Invert the aggregated EPIC observations using pre-calculated lookup tables to obtain smoke ALH and AOD. The inversion uses a flexible spectral fitting strategy that considers the specific surface type.
While the retrieval procedure is based on our algorithm for retrieving dust ALH over ocean from EPIC measurements (Xu et al., 2017), it was upgraded in several ways. First, the algorithm is extended to retrieve ALH over vegetated land surface. The capability of inferring ALH over vegetation is predicated on the O2 B band, where the surface reflectance is sufficiently low. Accordingly, the new algorithm uses methods separated for land and water surfaces in determining surface reflectance and screening cloud. Second, the algorithm incorporates a smoke aerosol optical model in order to retrieve biomass burning smoke ALH. Third, rather than aggregating EPIC data from satellite pixels to regular latitude–longitude grids, the new algorithm retrieves over aggregated boxes, each consisting of an array of 3×3 EPIC pixels. This change is based on the consideration that the geolocation of EPIC data has made significant improvements in the new version of level 1B data (Geogdzhayev and Marshak, 2018). Lastly, to obtain AOD and ALH the new algorithm employs a flexible spectral fitting strategy by considering the underlying surface reflectivity. In the following procedural subsections, we describe these changes in full detail.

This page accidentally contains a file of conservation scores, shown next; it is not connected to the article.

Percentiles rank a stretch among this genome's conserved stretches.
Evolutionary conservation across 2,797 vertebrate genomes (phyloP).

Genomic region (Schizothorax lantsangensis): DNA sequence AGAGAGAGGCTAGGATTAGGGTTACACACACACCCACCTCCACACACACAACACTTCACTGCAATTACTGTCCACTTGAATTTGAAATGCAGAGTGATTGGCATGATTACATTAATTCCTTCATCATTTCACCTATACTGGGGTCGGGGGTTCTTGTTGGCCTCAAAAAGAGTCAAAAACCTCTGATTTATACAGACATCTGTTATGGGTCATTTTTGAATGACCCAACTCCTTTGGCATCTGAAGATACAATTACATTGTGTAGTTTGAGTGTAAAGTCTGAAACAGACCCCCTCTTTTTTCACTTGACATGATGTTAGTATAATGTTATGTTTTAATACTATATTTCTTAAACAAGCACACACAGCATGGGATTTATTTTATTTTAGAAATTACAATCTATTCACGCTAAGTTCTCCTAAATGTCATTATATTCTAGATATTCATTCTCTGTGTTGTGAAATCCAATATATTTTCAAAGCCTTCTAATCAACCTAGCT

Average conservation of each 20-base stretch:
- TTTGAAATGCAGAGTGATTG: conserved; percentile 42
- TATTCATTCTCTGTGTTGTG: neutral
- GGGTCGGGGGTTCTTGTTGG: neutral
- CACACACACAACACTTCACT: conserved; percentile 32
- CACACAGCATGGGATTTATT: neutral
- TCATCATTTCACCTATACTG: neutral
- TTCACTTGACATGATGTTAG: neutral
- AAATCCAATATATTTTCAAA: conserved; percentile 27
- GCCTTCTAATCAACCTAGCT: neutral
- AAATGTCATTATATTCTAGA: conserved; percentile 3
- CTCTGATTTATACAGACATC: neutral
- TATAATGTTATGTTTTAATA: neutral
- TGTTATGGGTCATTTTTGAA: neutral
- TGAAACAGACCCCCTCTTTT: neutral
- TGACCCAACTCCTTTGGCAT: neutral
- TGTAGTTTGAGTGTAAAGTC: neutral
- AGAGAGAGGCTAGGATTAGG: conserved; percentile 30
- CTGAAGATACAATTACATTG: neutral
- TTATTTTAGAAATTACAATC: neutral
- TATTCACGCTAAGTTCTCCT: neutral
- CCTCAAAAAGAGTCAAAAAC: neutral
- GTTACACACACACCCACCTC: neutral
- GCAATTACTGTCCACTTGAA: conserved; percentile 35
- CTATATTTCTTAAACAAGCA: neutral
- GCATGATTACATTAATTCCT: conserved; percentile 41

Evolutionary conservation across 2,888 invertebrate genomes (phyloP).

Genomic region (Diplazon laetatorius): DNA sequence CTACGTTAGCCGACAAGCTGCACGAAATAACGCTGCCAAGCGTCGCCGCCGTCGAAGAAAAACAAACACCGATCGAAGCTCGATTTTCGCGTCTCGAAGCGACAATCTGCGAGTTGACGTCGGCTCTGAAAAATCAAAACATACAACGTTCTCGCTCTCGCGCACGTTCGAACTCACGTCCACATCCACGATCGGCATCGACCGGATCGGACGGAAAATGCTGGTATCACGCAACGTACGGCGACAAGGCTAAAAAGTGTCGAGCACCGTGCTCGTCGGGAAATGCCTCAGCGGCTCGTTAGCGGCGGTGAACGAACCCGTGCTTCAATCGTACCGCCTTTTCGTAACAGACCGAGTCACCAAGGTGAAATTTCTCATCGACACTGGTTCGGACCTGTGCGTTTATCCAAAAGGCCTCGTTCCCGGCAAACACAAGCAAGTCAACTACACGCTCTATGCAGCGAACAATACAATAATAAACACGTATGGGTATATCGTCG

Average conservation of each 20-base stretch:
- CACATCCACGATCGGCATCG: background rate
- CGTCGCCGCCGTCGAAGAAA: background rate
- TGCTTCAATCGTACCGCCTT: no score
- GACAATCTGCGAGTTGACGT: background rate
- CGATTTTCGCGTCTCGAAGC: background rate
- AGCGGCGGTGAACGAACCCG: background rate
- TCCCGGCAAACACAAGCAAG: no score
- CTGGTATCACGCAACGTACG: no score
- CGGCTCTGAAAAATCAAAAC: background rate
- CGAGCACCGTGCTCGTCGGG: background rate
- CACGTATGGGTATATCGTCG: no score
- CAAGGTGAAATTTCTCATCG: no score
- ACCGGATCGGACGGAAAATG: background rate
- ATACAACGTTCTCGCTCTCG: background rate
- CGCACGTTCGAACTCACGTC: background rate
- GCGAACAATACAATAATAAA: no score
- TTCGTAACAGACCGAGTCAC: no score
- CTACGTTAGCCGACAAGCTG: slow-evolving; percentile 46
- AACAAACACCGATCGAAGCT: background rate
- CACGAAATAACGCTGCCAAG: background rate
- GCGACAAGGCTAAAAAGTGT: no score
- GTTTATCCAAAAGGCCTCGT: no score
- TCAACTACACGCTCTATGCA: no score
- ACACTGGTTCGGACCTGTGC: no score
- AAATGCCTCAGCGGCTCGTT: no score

3.2 Obtaining EPIC TOA reflectance
For this algorithm development, we used the EPIC level 1B (L1B) version 02 imagery data, available from NASA's Atmospheric Science Data Center (ASDC) at https://eosweb.larc.nasa.gov (last access: 26 November 2018). Various prelaunch and postlaunch calibrations were applied to the L1B EPIC data. EPIC visible and near-IR (NIR) channels at 443, 551, 680, and 780 nm were cross-calibrated with independent LEO satellite instruments, including the MODIS onboard the Terra and Aqua satellites (Geogdzhayev and Marshak, 2018). The two O2 absorption channels (688 and 764 nm) were calibrated using lunar surface reflectivity with EPIC lunar observations at the time of full moon as seen from Earth (Ohtake et al., 2010). The image data in EPIC L1B products are in digital units of counts per second that are converted into reflectance for each visible and NIR channel using calibration factors provided at ASDC online: https://eosweb.larc.nasa.gov/project/dscovr/DSCOVR_EPIC_Calibration_Factors_V02.pdf (last access: 26 November 2018). The TOA reflectance values are calculated as
where C(λ) is the EPIC measured signal in units of counts per second at the wavelength of λ, K(λ) is a calibration factor, and μ0 is the cosine of solar zenith angle, θ0. Additionally, pixels that are far from nadir and strongly distorted by the Earth ellipsoid (e.g., view zenith angle θ>70∘ or solar zenith angle θ0>70∘) are excluded.
3.3 Determining surface albedo and pressure
Past studies show that an accurate ALH retrieval critically depends on the appropriate assumption of surface reflectance (Corradini and Cervino, 2006; Ding et al., 2016; Dubuisson et al., 2009a). As discussed in the preceding section, our retrievals are confined to water and dark vegetated surfaces. Land and water mask information for each EPIC pixel was determined using the GSHHG coastline database (Wessel and Smith, 1996). Following Xu et al. (2017), surface reflectance over water surface was obtained from the GOME-2 surface Lambert-equivalent reflectivity (LER) database (Koelemeijer et al., 2003; Tilstra et al., 2017). GOME-2 LER products contain spectral LER albedo at 21 channels that are 1 nm wide, available globally for each month of the year at 0.25∘ × 0.25∘ grid spacing ( km cells). From these data, we selected LER albedos at 440, 555, 670, 758, and 780 nm to represent surface reflectance for the nearest EPIC bands.